The Empty Seashell

Witchcraft and Doubt on an Indonesian Island

Author: Nils Bubandt

Publisher: Cornell University Press

ISBN: 0801471966

Category: Social Science

Page: 320

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The Empty Seashell explores what it is like to live in a world where cannibal witches are undeniably real, yet too ephemeral and contradictory to be an object of belief. In a book based on more than three years of fieldwork between 1991 and 2011, Nils Bubandt argues that cannibal witches for people in the coastal, and predominantly Christian, community of Buli in the Indonesian province of North Maluku are both corporeally real and fundamentally unknowable. Witches (known as gua in the Buli language or as suanggi in regional Malay) appear to be ordinary humans but sometimes, especially at night, they take other forms and attack people in order to kill them and eat their livers. They are seemingly everywhere and nowhere at the same time. The reality of gua, therefore, can never be pinned down. The title of the book comes from the empty nautilus shells that regularly drift ashore around Buli village. Convention has it that if you find a live nautilus, you are a gua. Like the empty shells, witchcraft always seems to recede from experience. Bubandt begins the book by recounting his own confusion and frustration in coming to terms with the contradictory and inaccessible nature of witchcraft realities in Buli. A detailed ethnography of the encompassing inaccessibility of Buli witchcraft leads him to the conclusion that much of the anthropological literature, which views witchcraft as a system of beliefs with genuine explanatory power, is off the mark. Witchcraft for the Buli people doesn’t explain anything. In fact, it does the opposite: it confuses, obfuscates, and frustrates. Drawing upon Jacques Derrida’s concept of aporia—an interminable experience that remains continuously in doubt—Bubandt suggests the need to take seriously people’s experiential and epistemological doubts about witchcraft, and outlines, by extension, a novel way of thinking about witchcraft and its relation to modernity.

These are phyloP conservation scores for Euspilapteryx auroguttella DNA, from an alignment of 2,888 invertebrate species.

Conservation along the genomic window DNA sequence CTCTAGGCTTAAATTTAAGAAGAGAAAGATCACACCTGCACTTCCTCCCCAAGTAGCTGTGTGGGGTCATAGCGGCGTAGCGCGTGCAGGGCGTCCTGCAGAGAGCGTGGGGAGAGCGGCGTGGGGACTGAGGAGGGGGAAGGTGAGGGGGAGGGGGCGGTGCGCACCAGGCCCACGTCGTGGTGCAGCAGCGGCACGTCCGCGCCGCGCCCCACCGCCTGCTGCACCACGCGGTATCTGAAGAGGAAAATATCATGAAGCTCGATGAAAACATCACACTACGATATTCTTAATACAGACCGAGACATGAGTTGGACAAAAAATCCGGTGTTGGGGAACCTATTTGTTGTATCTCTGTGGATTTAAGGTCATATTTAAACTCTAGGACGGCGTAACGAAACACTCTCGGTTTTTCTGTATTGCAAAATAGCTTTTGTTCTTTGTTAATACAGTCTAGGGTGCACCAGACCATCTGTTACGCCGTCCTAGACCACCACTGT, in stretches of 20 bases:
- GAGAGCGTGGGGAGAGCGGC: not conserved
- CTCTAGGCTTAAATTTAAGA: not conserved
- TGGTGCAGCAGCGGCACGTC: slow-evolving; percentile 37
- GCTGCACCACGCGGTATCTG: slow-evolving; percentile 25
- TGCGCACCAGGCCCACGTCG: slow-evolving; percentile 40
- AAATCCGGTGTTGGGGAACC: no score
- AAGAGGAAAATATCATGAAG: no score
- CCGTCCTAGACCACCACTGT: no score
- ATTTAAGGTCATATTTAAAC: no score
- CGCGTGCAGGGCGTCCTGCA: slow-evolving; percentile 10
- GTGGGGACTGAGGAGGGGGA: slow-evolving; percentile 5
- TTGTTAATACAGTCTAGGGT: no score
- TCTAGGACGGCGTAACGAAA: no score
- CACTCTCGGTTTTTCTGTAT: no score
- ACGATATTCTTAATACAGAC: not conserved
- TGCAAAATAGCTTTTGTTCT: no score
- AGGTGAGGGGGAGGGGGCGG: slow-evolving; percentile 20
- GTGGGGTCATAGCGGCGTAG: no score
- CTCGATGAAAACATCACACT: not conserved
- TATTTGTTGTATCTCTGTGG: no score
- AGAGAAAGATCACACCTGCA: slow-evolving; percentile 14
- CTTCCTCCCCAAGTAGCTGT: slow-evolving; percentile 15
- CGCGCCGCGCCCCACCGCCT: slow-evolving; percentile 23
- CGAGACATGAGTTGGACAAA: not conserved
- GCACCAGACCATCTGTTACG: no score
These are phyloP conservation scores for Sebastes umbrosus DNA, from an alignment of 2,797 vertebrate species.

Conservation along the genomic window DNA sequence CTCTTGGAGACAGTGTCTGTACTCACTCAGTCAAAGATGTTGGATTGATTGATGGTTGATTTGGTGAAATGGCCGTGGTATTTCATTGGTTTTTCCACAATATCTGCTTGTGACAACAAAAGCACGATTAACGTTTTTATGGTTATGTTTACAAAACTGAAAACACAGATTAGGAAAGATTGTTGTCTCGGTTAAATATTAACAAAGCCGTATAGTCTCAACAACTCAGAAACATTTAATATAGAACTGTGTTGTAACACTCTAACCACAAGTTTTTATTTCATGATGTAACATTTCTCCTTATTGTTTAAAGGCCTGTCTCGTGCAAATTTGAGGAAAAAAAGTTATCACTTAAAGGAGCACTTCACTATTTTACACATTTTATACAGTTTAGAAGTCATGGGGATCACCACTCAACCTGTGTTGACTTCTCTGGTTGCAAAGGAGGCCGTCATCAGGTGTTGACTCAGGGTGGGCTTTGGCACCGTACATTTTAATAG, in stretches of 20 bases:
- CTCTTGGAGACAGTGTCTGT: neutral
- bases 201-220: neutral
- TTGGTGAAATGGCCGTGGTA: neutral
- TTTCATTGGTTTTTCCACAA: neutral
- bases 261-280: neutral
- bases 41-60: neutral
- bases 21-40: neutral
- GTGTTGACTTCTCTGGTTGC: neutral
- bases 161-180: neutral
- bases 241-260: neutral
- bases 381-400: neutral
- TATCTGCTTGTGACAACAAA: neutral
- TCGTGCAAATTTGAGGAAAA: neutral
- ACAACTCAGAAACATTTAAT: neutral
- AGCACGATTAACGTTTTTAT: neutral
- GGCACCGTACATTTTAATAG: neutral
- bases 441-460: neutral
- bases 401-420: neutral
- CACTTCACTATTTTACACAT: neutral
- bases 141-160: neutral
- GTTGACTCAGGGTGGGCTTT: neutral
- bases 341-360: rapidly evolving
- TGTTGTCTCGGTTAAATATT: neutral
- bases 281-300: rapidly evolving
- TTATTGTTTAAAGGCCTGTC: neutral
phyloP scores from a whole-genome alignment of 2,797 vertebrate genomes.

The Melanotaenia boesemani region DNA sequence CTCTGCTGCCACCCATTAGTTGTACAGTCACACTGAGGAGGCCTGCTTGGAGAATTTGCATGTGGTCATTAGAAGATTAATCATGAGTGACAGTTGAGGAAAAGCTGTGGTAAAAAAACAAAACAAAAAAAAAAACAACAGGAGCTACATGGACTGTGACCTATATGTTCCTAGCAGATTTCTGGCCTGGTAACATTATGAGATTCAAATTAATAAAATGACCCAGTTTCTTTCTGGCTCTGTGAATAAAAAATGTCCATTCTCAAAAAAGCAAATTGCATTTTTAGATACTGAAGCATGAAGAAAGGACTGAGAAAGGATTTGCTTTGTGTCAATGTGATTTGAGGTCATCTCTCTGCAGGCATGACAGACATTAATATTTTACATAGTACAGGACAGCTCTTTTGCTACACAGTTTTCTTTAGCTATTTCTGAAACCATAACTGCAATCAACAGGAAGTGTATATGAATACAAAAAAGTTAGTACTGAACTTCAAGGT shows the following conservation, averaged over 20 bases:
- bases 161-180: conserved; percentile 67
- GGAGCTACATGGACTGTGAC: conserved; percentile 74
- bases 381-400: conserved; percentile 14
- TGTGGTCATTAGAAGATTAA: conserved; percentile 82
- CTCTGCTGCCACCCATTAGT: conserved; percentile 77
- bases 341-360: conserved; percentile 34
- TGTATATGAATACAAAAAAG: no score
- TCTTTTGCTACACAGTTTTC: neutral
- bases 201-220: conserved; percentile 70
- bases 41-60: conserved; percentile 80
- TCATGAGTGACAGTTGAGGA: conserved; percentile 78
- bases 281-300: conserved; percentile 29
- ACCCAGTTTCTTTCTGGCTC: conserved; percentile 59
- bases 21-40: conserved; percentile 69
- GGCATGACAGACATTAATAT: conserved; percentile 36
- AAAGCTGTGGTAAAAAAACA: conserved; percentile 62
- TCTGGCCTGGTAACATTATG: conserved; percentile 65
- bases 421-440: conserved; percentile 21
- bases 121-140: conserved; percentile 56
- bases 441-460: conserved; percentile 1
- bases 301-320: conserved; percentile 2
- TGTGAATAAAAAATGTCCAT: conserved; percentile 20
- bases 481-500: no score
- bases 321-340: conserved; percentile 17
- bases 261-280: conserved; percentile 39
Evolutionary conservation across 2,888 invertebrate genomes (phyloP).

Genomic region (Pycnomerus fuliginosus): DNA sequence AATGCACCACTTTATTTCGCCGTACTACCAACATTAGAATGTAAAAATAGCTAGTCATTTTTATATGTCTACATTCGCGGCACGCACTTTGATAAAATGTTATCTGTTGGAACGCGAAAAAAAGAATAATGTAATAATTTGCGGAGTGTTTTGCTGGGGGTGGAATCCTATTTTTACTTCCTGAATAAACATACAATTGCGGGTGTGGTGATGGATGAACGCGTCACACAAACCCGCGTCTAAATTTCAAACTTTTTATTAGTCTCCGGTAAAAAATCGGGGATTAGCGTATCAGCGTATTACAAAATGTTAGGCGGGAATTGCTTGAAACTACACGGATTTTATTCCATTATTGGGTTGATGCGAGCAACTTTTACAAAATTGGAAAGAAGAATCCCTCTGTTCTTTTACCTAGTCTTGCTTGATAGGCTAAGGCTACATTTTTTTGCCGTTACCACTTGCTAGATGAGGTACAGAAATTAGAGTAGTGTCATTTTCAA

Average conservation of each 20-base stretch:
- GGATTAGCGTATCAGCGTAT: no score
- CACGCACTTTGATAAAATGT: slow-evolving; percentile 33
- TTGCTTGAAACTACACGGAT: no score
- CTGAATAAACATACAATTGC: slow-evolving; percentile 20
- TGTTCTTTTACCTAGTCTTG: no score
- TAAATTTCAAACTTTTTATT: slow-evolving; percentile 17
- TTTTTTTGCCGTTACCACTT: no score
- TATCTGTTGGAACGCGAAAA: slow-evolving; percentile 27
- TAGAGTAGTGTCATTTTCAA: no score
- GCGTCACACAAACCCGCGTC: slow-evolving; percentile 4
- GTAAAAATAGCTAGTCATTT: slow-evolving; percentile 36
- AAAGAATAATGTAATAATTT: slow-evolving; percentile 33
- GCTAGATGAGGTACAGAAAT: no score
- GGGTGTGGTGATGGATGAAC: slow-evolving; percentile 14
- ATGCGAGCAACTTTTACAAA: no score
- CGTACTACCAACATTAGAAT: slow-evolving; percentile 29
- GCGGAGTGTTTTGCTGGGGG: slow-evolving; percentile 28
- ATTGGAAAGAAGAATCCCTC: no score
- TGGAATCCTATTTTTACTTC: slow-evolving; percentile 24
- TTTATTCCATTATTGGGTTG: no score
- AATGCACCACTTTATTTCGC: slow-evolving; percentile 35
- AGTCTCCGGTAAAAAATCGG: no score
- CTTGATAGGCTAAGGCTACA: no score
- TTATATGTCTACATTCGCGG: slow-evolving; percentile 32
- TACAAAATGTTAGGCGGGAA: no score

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Feelings at the Margins

Dealing with Violence, Stigma and Isolation in Indonesia

Author: Thomas Stodulka,Birgitt Röttger-Rössler

Publisher: Campus Verlag

ISBN: 3593500051

Category: Social Science

Page: 234

View: 7109